In Tanta We Trust’s main draw isn’t Frey’s magic, it’s how players can utilize Cinta’s outrageous powers. There is a new combo mechanic implemented and consistently building up the meter will charge Cinta by a level. Each time her guage levels up, she can unleash a devastating attack and they keep getting more powerful, maxing out at level three.

Pulling these off is easy. Players activate Cinta with a press of the triangle button when the prompt appears and then she does her thing. The mechanics are mostly automatic and the area of effect is wide enough that most foes will have a bad time.

As if disintegrating these guys isn’t enough, Cinta can swoop in if Frey’s HP is low and cast an area of effect healing bubble. Players won’t always be able to rely on Cinta to do this since it does have a lengthy invisible cool-down. Not that it matters much since Frey can hold plenty of potions anyway.

The overall experience is dull. Without the sprawling world to explore, In Tanta We Trust has very little going on that makes it compelling. There are a lot of annoying interruptions during the gameplay for the narrative and fighting the urge to skip them is one of the harder challenges in the episode.

The most heinous aspect of In Tanta We Trust, is the audacity of having the chapter end with some unintentionally ironic sequel baiting. The producers of Forspoken were so confident that it would get a sequel. It is hard to not chuckle at this brazenness of the conclusion considering that this is undoubtedly the last the world will ever see of this IP.

In Tanta We Trust won’t win over anyone who scoffs as Forspoken and there is not a lot in it to please its fans. At the very least, the visuals and technology used to make the game possible are still impressive. The big tree and new enemies look cool and have a commanding presence.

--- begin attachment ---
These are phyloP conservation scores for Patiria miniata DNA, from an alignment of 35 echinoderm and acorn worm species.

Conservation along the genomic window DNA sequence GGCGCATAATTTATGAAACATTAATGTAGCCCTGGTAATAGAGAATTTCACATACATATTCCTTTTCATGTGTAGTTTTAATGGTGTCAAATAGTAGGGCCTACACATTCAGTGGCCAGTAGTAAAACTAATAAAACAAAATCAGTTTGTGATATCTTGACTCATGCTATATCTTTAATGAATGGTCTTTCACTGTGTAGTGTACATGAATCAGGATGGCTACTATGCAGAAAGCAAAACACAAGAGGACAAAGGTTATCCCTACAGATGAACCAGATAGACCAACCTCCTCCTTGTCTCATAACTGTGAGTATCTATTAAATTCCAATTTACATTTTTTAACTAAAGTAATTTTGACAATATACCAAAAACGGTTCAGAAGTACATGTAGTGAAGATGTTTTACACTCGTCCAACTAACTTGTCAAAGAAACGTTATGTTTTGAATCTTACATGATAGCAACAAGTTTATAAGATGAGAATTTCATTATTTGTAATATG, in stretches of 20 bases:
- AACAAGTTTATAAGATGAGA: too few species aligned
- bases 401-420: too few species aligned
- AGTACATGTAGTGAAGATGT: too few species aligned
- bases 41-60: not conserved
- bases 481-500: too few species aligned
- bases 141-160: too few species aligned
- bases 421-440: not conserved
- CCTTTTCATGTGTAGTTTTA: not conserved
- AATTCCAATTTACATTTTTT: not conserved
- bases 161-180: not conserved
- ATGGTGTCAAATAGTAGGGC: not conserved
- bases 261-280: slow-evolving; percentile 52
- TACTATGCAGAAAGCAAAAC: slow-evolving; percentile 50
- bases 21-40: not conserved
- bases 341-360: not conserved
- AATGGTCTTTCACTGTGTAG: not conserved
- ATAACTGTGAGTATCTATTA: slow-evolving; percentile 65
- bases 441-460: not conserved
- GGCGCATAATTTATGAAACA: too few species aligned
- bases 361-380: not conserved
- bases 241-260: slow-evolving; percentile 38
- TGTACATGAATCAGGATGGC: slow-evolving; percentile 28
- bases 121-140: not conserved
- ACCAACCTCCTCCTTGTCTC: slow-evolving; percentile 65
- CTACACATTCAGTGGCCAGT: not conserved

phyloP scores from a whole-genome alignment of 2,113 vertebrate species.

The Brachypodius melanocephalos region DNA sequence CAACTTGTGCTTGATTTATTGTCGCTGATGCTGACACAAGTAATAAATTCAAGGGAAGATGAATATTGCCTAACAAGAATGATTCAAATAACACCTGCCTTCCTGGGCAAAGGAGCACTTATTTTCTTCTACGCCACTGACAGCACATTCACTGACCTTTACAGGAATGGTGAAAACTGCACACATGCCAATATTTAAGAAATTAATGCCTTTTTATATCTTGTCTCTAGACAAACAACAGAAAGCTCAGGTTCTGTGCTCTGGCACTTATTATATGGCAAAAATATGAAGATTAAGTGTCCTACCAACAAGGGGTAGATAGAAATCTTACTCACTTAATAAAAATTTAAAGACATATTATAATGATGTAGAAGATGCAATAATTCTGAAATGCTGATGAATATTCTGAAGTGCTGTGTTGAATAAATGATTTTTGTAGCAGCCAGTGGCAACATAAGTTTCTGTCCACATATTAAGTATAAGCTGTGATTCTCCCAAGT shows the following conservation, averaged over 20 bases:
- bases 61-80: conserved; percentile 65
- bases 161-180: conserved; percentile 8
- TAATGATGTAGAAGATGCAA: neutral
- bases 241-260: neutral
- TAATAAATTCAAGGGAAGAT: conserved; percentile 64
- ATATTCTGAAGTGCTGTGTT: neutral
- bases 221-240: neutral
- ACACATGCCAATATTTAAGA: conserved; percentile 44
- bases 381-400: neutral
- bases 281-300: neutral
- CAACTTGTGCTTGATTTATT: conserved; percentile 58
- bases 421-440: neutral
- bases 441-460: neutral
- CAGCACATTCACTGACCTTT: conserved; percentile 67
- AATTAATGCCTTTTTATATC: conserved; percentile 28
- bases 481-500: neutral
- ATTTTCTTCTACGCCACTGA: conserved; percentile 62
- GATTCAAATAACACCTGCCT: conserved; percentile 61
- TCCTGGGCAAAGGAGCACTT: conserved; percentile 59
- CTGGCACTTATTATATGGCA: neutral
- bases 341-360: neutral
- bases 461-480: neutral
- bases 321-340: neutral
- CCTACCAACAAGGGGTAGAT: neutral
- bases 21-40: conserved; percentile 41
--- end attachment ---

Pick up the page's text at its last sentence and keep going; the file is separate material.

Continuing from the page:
Like in the main game, the amateurish lighting fails to flatter the work put into the character models. Forspoken and its DLC can look incredible from some angles but the perplexing lighting choices show the weak points in the graphics.

Forspoken: In Tanta We Trust is a hallow addition to an already average product. It was made cheaply since anything impressive in the game is due to the powerful game engine. Nobody will be offended by it, but it also leaves no impression at all.

Forspoken: In Tanta We Trust was reviewed on PlayStation 5 using a code provided by Square Enix. Additional information about Niche Gamer’s review/ethics policy can be found here. Forspoken: In Tanta We Trust is now available for Windows PC (via Epic Games Store and Steam), and PlayStation 5.

, ,

The Verdict: 5

The Good

  • The game is still a technological marvel when it comes to rendering effects, animation systems, and scale
  • PlayStation 5 controller haptics give the playability a satisfying crunch
  • Commanding Cinta in battle proves to be worthwhile in combat
  • New and challenging enemy types
  • Does not overstay its welcome

The Bad

  • Frey is still intensely unlikable and stupid and she wears a goofy hat with ridiculous floppy ears
  • The amateurish lighting is unflattering towards the character models
  • Frequent story scenes interrupt the dull gameplay sequences
  • Cinta's character is boring and not worth the time exploring
  • Sequel bait ending


A youth destined for damnation.

Where'd our comments go? Subscribe to become a member to get commenting access and true free speech!